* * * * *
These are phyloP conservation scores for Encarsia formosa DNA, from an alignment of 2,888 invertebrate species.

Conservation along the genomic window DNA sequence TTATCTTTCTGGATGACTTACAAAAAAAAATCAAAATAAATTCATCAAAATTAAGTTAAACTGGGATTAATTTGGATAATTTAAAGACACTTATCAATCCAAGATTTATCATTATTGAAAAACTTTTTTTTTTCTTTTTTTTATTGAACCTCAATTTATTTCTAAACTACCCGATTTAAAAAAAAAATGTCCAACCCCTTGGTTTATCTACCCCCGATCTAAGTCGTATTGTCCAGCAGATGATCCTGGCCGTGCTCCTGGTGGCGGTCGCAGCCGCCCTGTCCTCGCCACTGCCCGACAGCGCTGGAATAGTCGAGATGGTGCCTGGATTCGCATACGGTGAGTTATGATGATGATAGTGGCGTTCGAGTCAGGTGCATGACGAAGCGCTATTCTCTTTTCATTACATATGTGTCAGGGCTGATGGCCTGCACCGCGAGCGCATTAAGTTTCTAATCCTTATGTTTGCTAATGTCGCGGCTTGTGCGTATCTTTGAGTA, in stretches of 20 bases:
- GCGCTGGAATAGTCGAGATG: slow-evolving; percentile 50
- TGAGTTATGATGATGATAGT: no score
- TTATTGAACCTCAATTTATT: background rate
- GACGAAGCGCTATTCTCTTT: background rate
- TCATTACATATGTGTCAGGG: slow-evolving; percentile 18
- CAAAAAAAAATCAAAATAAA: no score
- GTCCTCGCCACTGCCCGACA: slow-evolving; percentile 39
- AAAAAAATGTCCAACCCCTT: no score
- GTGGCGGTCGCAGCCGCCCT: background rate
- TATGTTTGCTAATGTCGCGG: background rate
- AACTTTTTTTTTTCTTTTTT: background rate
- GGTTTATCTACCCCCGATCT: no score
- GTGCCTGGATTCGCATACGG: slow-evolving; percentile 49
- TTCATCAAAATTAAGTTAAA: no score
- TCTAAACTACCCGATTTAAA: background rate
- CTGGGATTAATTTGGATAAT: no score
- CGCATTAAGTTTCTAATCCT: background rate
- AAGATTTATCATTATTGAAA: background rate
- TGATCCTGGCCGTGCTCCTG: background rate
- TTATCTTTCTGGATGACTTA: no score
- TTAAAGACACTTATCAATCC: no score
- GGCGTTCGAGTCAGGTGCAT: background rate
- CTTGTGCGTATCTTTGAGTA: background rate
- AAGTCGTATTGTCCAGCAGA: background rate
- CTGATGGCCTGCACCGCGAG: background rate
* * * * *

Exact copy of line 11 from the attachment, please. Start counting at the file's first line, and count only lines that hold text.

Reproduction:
- GTGGCGGTCGCAGCCGCCCT: background rate